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Inquiry Question

Historical Context





Table of

About This Lesson

This lesson about Abraham Lincoln in Indiana is based on the National Register of Historic Places registration file, "Lincoln Boyhood National Memorial" (with photographs) and materials from Lincoln Boyhood National Memorial. It was written by Mike Capps, Chief of Interpretation and Resource Management at Lincoln Boyhood National Memorial. The lesson plan was edited by the Teaching with Historic Places staff. This lesson is one in a series that brings the important stories of historic places into classrooms across the country.

Where it fits into the curriculum
Topics: This lesson could be used in American history, social studies, and geography courses in units on early 19th century frontier life, history of the presidency, or an introduction to Abraham Lincoln's life and presidency.
Time period: 1816-1830
Relevant United States History Standards for Grades 5-12
Relevant Curriculum Standards for Social Studies
Find your state's social studies and history standards for grades Pre-K-12

Objectives for students
1) To identify several events and people from Abraham Lincoln's youth that influenced the development of his character and personality.
2) To understand the daily life of a pioneer in the 1820s and identify specific skills that the Lincoln family needed to survive on the frontier.
3) To determine how Lincoln's youthful frontier experience influenced his beliefs, actions, and attitudes as President of the United States.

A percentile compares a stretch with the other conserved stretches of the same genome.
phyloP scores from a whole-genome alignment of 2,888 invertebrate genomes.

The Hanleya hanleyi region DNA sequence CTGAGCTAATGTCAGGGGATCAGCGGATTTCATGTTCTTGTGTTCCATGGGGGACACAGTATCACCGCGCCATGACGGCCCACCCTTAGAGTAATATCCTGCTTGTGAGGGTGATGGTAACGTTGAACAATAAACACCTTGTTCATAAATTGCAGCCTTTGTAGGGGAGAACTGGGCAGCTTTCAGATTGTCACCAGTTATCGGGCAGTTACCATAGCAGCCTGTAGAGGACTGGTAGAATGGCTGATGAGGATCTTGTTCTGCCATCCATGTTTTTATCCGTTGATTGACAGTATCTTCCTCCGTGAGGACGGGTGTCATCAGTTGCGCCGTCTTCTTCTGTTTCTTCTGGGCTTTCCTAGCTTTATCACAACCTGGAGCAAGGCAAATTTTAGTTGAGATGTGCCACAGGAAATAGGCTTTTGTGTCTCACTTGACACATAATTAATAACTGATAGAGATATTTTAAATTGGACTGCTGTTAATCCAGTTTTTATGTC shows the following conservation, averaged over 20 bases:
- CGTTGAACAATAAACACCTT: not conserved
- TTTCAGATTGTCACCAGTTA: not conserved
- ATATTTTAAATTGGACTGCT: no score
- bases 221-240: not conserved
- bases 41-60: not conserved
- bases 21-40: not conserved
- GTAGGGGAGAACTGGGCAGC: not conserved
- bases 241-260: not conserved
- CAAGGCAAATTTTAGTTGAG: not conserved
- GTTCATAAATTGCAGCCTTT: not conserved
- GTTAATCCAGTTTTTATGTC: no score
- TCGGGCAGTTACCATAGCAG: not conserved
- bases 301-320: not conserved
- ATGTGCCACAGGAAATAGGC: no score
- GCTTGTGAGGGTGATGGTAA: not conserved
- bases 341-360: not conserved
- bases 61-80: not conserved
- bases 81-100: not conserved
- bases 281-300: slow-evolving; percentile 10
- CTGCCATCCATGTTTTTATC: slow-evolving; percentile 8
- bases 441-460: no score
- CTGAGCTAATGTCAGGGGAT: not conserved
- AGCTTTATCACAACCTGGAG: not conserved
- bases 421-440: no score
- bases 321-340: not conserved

4) To research a historic site in their community associated with an important historical figure.

Materials for students
The materials listed below either can be used directly on the computer or can be printed out, photocopied, and distributed to students. The maps and images appear twice: in a smaller, low-resolution version with associated questions and alone in a larger version.
1) three maps of the Lincoln family migration route, Indiana, and the Little Pigeon Creek Community;
2) four readings about Lincoln's boyhood, life on the frontier, and his character as president;
3) two illustrations of Lincoln's sum book pages;
4. five images of the Nancy Hanks Lincoln's gravesite and Lincoln cabin memorial, a reconstructed cabin, and living history at the farm;

Visiting the site
Lincoln Boyhood National Memorial, administered by the National Park Service, is open daily year round except New Year's Day, Thanksgiving, and Christmas. The park is located on Indiana Highway 162, 8 miles south of Interstate 64. Exit the Interstate at US 231 (exit 57) and travel south on U.S. 231 to Gentryville, then east on Indiana Highway 162, following the signs to "Lincoln Parks." For more information, write to the Superintendent, Lincoln Boyhood National Memorial, P.O. Box 1816, Lincoln City, IN 47552, or visit the park's website.



Comments or Questions

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